5 Steps to Improving CPAP Adherence

Christopher J. Lettieri, MD


March 06, 2012

In This Article

Educating the Patient

1. Educate patients on the effects of untreated OSA and emphasize the need for treatment. Discuss treatment options and all patient concerns in detail.

A better understanding of the adverse effects of untreated OSA and the potential benefits of CPAP therapy is perhaps the most important, but often overlooked, aspect in long-term adherence. Patients must understand that untreated OSA has numerous adverse consequences to both health and quality of life. Discussing the list of known or suspected associated medical conditions may increase the willingness of patients to accept treatment and help them understand the cause of some of their symptoms or diagnoses. Even if they do not currently have a particular symptom, educating them on all potential effects of OSA can increase patient buy-in and promote better adherence.

Discontinuation of CPAP most commonly occurs at the onset of therapy, often because of initial intolerance as patients become accustomed to the mask interface. It is important to counsel patients on the benefits and effectiveness of CPAP therapy. This can help motivate them to continue treatment during the initial transition period.

Common effects of OSA include the following:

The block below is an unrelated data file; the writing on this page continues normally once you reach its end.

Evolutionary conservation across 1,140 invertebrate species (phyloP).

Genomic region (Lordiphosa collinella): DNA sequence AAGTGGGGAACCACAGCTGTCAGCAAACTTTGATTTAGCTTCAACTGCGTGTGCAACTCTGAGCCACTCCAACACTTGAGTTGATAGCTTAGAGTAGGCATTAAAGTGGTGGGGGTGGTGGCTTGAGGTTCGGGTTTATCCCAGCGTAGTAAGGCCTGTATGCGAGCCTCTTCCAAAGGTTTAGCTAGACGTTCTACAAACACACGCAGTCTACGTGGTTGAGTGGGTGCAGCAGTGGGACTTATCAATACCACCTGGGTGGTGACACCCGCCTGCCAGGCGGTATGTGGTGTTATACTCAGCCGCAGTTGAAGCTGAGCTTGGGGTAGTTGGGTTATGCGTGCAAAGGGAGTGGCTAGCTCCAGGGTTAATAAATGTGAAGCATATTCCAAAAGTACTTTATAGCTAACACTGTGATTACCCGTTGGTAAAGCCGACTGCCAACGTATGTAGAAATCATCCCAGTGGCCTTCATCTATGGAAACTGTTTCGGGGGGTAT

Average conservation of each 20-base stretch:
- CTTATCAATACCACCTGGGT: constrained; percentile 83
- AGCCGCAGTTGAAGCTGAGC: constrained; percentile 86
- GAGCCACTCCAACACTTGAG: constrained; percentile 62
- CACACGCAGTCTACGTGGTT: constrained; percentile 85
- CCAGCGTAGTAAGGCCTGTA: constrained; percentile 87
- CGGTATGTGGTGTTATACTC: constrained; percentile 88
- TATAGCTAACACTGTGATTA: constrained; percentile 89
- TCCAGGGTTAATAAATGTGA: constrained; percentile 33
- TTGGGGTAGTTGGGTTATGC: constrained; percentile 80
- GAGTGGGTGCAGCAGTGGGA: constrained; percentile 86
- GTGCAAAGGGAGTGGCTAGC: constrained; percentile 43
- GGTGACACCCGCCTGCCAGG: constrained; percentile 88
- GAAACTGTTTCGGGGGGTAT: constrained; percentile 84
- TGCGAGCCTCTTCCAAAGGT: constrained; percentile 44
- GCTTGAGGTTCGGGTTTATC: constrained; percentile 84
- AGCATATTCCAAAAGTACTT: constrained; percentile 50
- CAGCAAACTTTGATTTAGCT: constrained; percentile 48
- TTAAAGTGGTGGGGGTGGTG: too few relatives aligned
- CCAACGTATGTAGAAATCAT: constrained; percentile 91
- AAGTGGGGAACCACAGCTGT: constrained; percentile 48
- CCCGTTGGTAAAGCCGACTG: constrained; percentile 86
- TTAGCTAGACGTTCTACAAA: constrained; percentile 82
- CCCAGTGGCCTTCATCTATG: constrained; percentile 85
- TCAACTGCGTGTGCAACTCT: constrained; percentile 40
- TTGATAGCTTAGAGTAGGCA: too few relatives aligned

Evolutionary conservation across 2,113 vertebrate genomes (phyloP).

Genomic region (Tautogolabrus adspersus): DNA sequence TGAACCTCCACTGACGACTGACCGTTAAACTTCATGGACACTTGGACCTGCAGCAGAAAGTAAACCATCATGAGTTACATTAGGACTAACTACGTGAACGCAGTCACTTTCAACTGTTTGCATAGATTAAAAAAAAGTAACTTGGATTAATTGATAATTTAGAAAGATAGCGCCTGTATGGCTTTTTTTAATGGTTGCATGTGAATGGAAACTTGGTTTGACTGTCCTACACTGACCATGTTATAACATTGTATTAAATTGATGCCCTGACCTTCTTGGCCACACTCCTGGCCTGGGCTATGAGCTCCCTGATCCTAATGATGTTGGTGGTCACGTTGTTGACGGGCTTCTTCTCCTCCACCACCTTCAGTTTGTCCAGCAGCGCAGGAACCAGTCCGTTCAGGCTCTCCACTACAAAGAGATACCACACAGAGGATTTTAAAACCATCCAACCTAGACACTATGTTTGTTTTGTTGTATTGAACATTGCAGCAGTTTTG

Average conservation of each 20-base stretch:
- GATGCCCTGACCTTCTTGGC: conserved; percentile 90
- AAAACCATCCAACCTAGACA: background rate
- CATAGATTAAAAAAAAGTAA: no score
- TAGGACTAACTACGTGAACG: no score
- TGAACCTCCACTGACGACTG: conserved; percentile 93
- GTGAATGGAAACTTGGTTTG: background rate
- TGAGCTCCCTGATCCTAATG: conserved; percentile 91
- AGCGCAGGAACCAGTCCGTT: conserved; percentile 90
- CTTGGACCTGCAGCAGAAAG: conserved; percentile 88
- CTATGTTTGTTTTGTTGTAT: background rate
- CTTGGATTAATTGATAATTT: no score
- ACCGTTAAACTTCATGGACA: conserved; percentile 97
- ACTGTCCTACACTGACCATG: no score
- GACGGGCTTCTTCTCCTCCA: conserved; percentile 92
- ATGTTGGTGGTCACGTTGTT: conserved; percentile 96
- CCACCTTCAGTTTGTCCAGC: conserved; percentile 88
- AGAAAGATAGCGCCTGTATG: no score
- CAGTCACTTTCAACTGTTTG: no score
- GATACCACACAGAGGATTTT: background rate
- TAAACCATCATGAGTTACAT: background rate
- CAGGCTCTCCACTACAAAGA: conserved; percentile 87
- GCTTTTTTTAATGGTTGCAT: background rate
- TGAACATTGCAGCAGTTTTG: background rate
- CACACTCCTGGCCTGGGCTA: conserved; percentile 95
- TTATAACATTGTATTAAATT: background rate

• Headaches (due to ineffective ventilation and CO2 retention);

  • Depression and irritability (due to sleep fragmentation);

  • Weight gain (due to elevated stress hormones);

  • Chronic pain and inflammation (due to sleep fragmentation and insufficient slow-wave sleep);

  • Nocturia (due to natriuresis from transient elevations in intrathoracic pressures);

  • Arrhythmias and palpitations, especially atrial fibrillation (due to atrial stretch from transient elevations in intrathoracic pressures);

  • Impaired memory and executive function (due to sleep fragmentation and hypoxia);

  • Cardiovascular diseases, such as hypertension and increased risk for heart attack and stroke (due to endothelial dysfunction resulting from intermittent hypoxia and an elevated sympathetic tone);

  • Glucose intolerance and/or diabetes (due to elevated stress hormones);

  • Erectile dysfunction and decreased libido (due to sleep fragmentation and endothelial dysfunction); and

  • Increased risk for motor vehicular collisions and death.


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